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A 5 pages term paper on When China Ruled the Seas: The Treasure Fleet of the Dragon Throne, 1405-1433" by Louise Levathes

    ILevathes, the ex- staff writer for National Geographic, tells the account of Chinese ruler Zhu Di and his preferred eunuch admiral, Zheng, who tried during 30-years of epoch to rupture China's isolation with seven major naval expeditions to India, Indonesia, and Africa. Levathes writes admired account of past and sprinkles her text with scene-setting and little digressions into everyday life in Ming China.  The maritime journeys of Vasco da Gama and Christopher Columbus are the significant moments in the discovery of new worlds and civilizations. “When China Ruled the Seas” The Treasure Fleet of the Dragon Throne, 1405-1433 by Louise Levathes, denies the myths and the recognition of the Chinese as the modern explorers come to light.

     Through this book a new history was presented that China “discovered” the West, nearly one hundred years before Vasco da Gama and Columbus left for Asia.  In May of 1403, the Emperor Zhu Di was engaged in structuring a fleet of 1,681 ocean-going ships.  Two years later, the Emperor commissioned his most trusted eunuch, Zheng, a Muslim, to take 317 of the ships to the Middle East and Eastern Africa.  The eunuch’s fleet was splendid, including a small number of “treasure” ships vessels that were 400 feet in length.  On the other hand, when Columbus set sail for the New World in 1492, he had only three ships, the largest was Santa Maria at 85 feet.

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     The author dispels the myth of China portrayed as an isolationist nation, which shunned contact with other lands.  In 1433, the age of exploration in China opened up a vast wealth of knowledge and influence for the Chinese people in the domination of the seas and maritime trade and exploration.  China, in fact, has a custom of oceangoing and trade with rest of the world.    When Emperor Zhu Di came to power subsequent to a civil war, China’s economy was depressing and the treasury was misspent. Zhu Di tried to streamline the economy by realizing that that nothing could regenerate the economic situation but for an inflow of money from Southeast Asia. The emperor ordered the construction of a vast and undefeatable “Treasure Fleet” constructed to carry Chinese merchandise overseas for trade, and carry foreign possessions back to China in trade.

     More than 1600 ships were constructed, together with enormous “Treasure Ships”, plentiful aid vessels, army transporters, water tankers, and food supply boats. During the years 1405 and 1433, the Treasure Fleet under the command of Admiral Zheng, who   made seven trips to ports in the Middle East, Africa and Asia.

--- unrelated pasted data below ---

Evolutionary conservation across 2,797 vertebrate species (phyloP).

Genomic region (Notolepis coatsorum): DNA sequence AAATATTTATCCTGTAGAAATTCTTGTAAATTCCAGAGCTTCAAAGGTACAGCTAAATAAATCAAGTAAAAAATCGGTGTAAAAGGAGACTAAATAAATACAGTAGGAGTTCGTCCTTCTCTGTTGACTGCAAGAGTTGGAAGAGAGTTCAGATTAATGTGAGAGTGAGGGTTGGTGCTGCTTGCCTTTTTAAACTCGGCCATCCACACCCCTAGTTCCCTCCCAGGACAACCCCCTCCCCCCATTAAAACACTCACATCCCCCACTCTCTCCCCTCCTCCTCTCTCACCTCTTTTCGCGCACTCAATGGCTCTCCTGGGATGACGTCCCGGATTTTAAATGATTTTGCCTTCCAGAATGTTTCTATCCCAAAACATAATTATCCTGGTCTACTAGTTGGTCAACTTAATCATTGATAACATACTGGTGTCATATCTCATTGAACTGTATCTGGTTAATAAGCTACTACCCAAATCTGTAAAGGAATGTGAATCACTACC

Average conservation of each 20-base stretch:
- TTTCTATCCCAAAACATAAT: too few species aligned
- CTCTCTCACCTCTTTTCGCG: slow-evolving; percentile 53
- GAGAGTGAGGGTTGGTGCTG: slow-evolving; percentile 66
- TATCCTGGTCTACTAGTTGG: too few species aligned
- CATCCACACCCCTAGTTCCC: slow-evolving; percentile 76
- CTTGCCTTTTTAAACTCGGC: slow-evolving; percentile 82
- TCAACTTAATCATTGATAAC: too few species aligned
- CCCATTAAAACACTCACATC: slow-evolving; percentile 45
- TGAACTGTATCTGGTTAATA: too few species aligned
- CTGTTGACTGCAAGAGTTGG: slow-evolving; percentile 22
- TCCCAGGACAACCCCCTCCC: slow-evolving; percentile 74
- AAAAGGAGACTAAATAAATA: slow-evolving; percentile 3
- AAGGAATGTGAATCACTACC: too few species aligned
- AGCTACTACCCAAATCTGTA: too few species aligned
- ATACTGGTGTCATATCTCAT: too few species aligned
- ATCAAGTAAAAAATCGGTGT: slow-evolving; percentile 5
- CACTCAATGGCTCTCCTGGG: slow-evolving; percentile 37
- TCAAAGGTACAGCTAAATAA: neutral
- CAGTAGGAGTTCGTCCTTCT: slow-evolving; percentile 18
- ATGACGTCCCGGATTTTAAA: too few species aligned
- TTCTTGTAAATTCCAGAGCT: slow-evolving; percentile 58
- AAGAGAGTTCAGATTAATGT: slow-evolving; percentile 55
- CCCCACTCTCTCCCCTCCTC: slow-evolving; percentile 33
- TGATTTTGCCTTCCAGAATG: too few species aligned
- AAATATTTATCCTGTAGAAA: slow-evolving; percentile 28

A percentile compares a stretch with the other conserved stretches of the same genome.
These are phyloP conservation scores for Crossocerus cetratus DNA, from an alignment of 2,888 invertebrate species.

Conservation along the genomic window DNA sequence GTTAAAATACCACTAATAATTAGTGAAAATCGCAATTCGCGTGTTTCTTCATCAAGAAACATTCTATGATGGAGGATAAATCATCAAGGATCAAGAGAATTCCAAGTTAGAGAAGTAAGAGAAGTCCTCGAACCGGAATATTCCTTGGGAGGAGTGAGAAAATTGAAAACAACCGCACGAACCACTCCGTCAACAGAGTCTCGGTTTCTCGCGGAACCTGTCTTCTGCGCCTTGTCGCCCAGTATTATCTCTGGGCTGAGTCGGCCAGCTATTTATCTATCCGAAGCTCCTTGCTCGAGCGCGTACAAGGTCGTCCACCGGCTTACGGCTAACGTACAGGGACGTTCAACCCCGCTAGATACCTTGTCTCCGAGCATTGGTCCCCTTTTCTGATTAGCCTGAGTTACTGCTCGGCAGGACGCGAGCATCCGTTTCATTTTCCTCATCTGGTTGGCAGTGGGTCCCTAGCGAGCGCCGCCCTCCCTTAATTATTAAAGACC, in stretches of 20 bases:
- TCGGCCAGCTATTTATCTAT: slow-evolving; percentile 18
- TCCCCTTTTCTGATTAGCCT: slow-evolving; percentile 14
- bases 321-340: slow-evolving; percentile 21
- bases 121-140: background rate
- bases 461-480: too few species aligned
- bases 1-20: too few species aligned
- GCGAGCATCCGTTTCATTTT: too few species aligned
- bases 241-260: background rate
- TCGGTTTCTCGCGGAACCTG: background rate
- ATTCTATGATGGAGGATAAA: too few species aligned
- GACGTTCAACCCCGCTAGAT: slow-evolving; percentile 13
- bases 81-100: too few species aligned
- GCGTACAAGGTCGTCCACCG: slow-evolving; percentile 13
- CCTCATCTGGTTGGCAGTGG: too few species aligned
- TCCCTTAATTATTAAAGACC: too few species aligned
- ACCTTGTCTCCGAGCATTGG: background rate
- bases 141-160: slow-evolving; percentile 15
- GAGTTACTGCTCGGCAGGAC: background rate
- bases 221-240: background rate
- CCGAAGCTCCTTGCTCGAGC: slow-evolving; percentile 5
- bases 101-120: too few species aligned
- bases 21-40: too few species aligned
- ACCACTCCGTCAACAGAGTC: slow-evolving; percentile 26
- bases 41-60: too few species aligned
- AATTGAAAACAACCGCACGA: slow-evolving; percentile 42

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The author of the book, Louise Levathes, brings out that Zheng’s vessels landed in Australia and examined the potentials of Chinese influence in Mayan Central America in the fifth century AD.

     A decade after the seafaring expeditions had factually and representatively taken off; China was the most advanced sea power of its time. However, wealth from trade overseas did not assist the common folk who saw the Treasure Fleet as a means of high levy and the existence of voracious and ruthless bureaucrats who demanded supplies and funding for the Treasure Fleet.  It is at this time that the Emperor begins to re-evaluate his profligate policies, which included his vast naval projects. Economic constraints had again come to worry the empire, and China, could not sustain the naval endeavor.

     After the death at sea of Zheng in 1433 and the death of the Xuande Emperor Zhu Hajji, who was Zhu Di’s grandson, in 1435, China began a slow but obvious fundamental twist.  One hundred years later, the act of trading or endeavors abroad was a criminal offence.

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     Therefore, by 1800, the isolationism practiced by the Chinese left themselves in a precarious position with regards to Western imperialistic tendencies.  A wound, some would say, that is still evident in modern times as China strives to recover its rightful position at the pinnacle of the world, and a rank it held over 500 years ago.

Works Cited

Online Catalogue and Synopsis of Chinese Historical Texts, City University of New York, pub. HYPERLINK http://www.cuny.edu     November 13, 2000

Levathes, Louise.  When China Ruled the Seas: The Treasure Fleet of the Dragon Throne, 1405 – 1433.  New York:  Oxford University     Press, 1994.


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